CHAPTER XIV
LITTLE DORRIT'S PARTY

ARTHUR CLENNAM rose hastily, and saw her standing at the door. This history must sometimes see with Little Dorrit's eyes, and shall begin that course by seeing him.

Little Dorrit looked into a dim room, which seemed a spacious one to her, and grandly furnished. Courtly ideas of Covent Garden, as a place with famous coffee-houses, where gentlemen wearing gold-laced coats and swords had quarrelled and fought duels; costly ideas of Covent Garden, as a place where there were flowers in winter at guineas a-piece, pine-apples at guineas a-pound, and peas at guineas a pint; picturesque ideas of Covent Garden, as a place where there was a mighty theatre, showing wonderful and beautiful sights to richly-dressed ladies and gentlemen, and which was for ever far beyond the reach of poor Fanny or poor uncle; desolate ideas of Covent Garden, as having all those arches in it, where the miserable children in rags among whom she had just now passed, like young rats, slunk and hid, fed on offal, huddled together for warmth, and were hunted about (look to the rats young and old, all ye Barnacles, for before God they are eating away our foundations, and will bring the roofs on our heads!); teeming ideas of Covent Garden, as a place of past and present mystery, romance, abundance, want, beauty, ugliness, fair country gardens, and foul street-gutters; all confused together, -- made the room dimmer than it was, in Little Dorrit's eyes, as they timidly saw it from the door.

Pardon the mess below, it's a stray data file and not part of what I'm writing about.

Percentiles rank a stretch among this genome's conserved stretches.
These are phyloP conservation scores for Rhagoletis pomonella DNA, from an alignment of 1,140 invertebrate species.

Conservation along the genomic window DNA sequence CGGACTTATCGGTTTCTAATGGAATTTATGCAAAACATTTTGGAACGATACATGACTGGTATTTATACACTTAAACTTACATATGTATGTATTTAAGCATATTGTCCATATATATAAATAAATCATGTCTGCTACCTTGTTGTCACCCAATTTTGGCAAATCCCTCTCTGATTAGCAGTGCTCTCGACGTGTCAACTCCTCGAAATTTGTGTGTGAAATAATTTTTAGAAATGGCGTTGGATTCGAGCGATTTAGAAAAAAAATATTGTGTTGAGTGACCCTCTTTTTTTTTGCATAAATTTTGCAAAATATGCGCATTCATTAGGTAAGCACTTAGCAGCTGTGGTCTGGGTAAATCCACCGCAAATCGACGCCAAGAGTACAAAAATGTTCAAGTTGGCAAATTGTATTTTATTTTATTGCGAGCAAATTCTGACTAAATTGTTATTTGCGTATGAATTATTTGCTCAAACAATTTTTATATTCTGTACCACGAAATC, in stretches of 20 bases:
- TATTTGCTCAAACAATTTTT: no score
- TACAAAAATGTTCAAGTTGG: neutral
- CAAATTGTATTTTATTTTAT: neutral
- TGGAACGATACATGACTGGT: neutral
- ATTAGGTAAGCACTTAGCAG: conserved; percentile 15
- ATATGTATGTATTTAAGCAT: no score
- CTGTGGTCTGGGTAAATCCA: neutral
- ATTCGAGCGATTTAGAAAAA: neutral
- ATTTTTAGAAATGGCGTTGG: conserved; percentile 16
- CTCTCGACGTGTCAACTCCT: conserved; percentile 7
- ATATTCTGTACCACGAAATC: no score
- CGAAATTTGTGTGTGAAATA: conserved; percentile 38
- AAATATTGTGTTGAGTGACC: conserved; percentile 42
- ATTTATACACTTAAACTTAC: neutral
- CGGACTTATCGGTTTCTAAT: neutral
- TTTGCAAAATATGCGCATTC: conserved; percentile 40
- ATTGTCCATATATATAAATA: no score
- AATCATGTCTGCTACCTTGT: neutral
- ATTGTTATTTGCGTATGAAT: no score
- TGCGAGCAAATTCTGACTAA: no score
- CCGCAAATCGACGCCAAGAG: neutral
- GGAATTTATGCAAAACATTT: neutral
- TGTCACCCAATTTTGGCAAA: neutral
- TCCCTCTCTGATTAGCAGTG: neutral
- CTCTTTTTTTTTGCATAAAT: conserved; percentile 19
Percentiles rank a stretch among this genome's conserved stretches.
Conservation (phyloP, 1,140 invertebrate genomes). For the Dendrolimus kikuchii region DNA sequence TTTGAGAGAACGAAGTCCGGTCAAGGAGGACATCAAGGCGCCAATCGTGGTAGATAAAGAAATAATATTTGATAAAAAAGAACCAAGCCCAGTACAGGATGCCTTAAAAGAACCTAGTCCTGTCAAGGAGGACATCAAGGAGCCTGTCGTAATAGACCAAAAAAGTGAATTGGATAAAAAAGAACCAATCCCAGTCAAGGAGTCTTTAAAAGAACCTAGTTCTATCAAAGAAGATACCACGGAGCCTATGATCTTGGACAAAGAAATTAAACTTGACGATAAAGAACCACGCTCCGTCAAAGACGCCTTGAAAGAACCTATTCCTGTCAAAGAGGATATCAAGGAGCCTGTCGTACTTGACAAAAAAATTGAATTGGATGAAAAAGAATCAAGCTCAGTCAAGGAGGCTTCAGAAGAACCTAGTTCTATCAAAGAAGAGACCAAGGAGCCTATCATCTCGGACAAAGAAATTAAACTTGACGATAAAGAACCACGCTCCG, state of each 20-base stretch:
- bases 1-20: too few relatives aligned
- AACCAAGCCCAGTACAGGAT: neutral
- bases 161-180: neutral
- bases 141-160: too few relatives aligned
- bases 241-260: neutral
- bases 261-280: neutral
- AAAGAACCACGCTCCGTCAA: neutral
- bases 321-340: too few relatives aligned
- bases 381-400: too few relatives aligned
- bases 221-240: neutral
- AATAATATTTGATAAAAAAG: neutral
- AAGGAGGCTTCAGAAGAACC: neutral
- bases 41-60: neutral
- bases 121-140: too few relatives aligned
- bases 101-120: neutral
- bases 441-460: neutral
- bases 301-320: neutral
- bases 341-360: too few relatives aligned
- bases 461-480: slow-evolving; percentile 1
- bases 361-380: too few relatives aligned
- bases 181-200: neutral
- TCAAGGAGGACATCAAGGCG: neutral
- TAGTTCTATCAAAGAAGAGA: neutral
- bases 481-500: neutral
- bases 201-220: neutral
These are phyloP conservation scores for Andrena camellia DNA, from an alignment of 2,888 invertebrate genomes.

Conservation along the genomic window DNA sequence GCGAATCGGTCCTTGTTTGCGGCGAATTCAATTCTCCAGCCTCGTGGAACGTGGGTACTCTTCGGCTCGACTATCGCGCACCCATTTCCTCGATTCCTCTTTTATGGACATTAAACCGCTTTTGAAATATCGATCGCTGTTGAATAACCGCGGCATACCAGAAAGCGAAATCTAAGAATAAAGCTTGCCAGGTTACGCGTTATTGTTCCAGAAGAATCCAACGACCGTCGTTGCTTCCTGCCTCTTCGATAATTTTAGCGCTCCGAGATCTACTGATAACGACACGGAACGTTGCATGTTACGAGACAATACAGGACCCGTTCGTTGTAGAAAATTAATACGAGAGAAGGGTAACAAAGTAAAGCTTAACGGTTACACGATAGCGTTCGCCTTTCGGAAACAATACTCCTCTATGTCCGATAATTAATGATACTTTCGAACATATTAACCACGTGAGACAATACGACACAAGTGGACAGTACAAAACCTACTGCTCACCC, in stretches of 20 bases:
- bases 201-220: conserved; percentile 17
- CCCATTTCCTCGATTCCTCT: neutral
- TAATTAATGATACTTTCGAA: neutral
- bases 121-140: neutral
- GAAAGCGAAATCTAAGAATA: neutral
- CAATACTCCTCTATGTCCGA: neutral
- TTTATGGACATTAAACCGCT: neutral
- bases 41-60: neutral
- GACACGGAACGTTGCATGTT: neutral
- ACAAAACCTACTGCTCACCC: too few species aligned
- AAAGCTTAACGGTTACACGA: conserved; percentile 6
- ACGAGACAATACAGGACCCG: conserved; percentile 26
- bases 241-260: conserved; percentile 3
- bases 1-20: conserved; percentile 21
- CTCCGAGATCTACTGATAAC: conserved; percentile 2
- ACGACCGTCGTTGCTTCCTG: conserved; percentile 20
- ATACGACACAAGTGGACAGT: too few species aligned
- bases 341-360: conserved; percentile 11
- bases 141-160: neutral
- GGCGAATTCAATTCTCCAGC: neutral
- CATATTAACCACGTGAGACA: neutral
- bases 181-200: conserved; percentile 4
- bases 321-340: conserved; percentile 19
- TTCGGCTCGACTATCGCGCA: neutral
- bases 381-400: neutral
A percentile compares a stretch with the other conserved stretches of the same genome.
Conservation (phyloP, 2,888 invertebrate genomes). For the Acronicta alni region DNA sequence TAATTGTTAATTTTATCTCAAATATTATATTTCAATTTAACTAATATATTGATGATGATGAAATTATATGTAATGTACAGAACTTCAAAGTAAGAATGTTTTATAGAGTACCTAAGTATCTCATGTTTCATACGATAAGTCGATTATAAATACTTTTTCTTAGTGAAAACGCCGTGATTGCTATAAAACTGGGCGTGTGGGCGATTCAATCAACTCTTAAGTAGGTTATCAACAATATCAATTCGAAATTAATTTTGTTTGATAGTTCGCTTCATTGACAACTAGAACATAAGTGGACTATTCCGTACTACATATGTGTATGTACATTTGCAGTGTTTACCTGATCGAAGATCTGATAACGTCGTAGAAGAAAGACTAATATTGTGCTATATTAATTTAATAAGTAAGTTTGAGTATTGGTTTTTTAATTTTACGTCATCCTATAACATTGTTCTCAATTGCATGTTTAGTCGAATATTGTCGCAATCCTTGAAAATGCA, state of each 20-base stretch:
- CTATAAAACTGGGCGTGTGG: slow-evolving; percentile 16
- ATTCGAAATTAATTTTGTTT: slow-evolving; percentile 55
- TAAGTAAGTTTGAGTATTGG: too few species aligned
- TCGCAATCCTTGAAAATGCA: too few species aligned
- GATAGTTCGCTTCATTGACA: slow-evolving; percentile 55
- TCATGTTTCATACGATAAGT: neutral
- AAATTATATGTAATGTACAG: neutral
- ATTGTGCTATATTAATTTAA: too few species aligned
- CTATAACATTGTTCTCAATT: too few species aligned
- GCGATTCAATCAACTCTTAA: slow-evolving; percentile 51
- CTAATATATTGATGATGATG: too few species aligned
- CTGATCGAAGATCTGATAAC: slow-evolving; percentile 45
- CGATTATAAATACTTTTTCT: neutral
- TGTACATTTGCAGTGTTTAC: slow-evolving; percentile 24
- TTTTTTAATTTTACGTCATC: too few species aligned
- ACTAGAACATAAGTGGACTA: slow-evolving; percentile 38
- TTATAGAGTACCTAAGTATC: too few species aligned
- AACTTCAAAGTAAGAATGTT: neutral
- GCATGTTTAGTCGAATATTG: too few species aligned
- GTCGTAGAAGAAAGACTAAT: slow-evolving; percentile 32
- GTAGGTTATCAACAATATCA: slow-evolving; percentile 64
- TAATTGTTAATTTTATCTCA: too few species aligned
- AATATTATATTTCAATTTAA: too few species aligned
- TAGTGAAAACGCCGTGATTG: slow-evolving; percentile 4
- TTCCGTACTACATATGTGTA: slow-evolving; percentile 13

At first in the chair before the gone-out fire, and then turned round wondering to see her, was the gentleman whom she sought. The brown, grave gentleman, who smiled so pleasantly, who was so frank and considerate in his manner, and yet in whose earnestness there was something that reminded her of his mother, with the great difference that she was earnest in asperity and he in gentleness. Now he regarded her with that attentive and inquiring look before which Little Dorrit's eyes had always fallen, and before which they fell still.

'My poor child! Here at midnight?'

'I said Little Dorrit, sir, on purpose to prepare you. I knew you must be very much surprised.'

'Are you alone?'

-158-

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